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Multidirectional Floor Floorstyle Rendering

Tips from the Table: Using the Floor Layout to Maximize Function

Posted on the 05/03/2018 by Karndean Designflooring

In commercial projects, a design must maximize the functionality of the space, and flooring is no different. While with true hardwood floors, it’s common practice to lay the planks perpendicular to the floor joists for added stability, you are not required to do so with luxury vinyl. One of the benefits of choosing Karndean Designflooring is that you have complete control over the lay pattern of the floor because our planks and tiles come individually and are multi-directional. Here are our tips for creating a floor layout that makes the best use of a space.

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Follow the Footpath

Like many commercial design elements, the floor should be laid with respect to the pattern of foot traffic. Many designers and project managers worry that if they lay the floor any way other than straight, it will increase the cost, but in most cases, this isn’t true because installers can reuse pieces of product that have been cut.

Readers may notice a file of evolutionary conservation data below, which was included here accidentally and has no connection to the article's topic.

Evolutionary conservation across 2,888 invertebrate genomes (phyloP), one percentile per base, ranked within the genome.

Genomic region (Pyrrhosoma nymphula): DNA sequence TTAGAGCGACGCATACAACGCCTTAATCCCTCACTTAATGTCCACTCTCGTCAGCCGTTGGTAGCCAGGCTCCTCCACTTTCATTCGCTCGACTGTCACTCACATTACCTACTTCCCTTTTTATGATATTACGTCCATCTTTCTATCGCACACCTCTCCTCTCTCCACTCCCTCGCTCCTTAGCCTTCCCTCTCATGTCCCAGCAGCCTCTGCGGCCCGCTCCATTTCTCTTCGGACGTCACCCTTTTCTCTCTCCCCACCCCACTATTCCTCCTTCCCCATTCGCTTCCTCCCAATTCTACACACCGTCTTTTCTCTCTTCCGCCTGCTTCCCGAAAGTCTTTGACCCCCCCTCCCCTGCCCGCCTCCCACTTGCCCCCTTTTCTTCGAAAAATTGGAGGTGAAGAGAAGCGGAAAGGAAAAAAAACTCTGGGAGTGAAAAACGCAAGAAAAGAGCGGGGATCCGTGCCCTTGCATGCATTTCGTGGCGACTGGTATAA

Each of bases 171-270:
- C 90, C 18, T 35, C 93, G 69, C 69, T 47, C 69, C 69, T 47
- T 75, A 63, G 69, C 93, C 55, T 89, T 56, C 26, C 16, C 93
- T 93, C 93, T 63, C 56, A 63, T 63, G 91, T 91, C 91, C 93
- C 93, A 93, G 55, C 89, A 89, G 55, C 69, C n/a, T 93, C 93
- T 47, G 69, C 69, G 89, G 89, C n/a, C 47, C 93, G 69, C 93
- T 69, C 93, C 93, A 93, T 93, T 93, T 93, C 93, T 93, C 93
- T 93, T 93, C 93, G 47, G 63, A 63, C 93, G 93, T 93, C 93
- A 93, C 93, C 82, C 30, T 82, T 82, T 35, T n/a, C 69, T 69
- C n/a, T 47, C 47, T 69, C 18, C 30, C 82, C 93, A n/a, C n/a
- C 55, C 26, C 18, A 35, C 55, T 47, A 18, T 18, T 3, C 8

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Facilitate Traffic Flow

While you should lay flooring that follows the footpath, you can also use flooring to guide the way foot traffic flows through the space. Through wayfinding, you can guide employees, customers or patients to a particular part of a space. A retail environment is likely the first thing that comes to mind when you hear wayfinding, because you can determine which sections or displays a customer visits first and which display they should visit next.

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Zone by Function

In environments like offices, student unions or assisted living facilities, you can zone off areas of a larger space based on its function. For example, lay the flooring in a seating area differently than along the main footpath. You can even create your own transition-free area rug, as shown in the herringbone “rug” below or and mix wood and stone looks to help delineate long hallways.

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Add Visual Interest

In spaces where wayfinding or zoning would not make sense, like in a long school or hospital hallway, use Designflooring to add some visual interest to your design. You could add repeating panels (similar to the area rug concept) or incorporate a pattern. Use our pattern guide for additional inspiration. Whether you’re designing a large education space with a lot of different functions or a smaller office environment, you can use Designflooring to create a layout that shapes the flow of traffic and maximizes the space. 

 

Hallway inset image sourced from Pinterest; all others are Karndean Designflooring.